leading through the emotional pain 1

Leading Through Emotional Pain

The Christian sub-culture is currently full of inspiring messages about leadership and accomplishing amazing things for God. Conferences, workshops, books, and Twitter-feeds all shout loudly that you can and should be a dynamic Christian leader. Don’t just do things, do BIG things. All of these leadership messages have their place, but they often leave behind people who are going through emotional struggles. What does it mean to do big things for God when you struggle just to get out of bed in the morning?

In any given year, about 25% of American adults experience symptoms of a clinical mental illness. Depression, anxiety, and other brain disorders strike Christians and non-Christians alike. Pastors and ministry leaders are no exception, as Tom Ridgaway wrote about in his article, “Silent Suffering: Pastors and Depression.” So how do you lead well when you have to struggle with your own emotional pain?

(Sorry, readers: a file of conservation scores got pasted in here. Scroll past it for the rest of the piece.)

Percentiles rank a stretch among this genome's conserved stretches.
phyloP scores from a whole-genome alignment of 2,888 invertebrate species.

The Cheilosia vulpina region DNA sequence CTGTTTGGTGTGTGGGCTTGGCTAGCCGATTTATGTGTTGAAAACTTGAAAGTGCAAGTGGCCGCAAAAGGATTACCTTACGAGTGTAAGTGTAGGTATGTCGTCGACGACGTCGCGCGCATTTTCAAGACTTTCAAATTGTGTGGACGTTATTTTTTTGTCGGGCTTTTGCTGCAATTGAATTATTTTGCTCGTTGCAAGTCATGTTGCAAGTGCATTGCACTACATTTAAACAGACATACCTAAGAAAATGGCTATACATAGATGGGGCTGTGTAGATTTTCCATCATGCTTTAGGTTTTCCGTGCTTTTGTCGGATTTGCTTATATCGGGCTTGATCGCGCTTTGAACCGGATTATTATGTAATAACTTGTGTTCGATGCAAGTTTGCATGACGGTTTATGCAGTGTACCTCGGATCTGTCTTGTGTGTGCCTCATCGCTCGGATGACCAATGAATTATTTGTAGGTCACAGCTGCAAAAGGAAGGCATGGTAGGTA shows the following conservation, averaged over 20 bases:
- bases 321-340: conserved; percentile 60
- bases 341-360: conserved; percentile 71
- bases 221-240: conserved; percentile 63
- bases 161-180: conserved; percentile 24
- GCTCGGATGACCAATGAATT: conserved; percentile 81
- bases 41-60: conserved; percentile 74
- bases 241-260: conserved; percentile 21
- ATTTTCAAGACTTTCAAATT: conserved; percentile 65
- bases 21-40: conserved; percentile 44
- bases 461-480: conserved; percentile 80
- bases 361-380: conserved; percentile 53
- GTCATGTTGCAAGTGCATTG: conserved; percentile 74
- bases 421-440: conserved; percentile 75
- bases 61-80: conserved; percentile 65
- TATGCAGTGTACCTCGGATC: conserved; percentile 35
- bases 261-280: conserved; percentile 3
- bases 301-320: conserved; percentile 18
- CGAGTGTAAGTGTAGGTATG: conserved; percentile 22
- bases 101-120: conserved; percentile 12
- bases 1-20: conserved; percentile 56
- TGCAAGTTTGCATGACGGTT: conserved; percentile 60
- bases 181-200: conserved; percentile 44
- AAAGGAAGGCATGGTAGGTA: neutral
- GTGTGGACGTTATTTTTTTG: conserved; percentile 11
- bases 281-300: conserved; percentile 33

Lead With What You Have

Depression in particular can fill your head with negative messages about who you are and what you cannot do. Cognitive distortions (untrue, harmful ways of thinking) can cause you to count yourself out of leadership. Chances are your energy level and motivation aren’t what they once were. But working through emotional problems does not automatically mean you cannot lead. Many of our Christian ancestors, in particular those known as the “Desert Fathers,” have written about deep spiritual growth in the midst of suffering.

When we choose to use our suffering to connect with Christ, we find a place of strength in our weakness. We don’t have to fix it, make it okay, or pretend the emotional pain is not there. We can simply acknowledge that Christ suffered too, and it was in his deepest place of suffering that his most influential and powerful work was accomplished. When we come to the end of ourselves and allow God to simply work, not in spite of but through our pain, we operate in a spiritually powerful humility. So lead with what you have instead of focusing on all you feel you don’t have.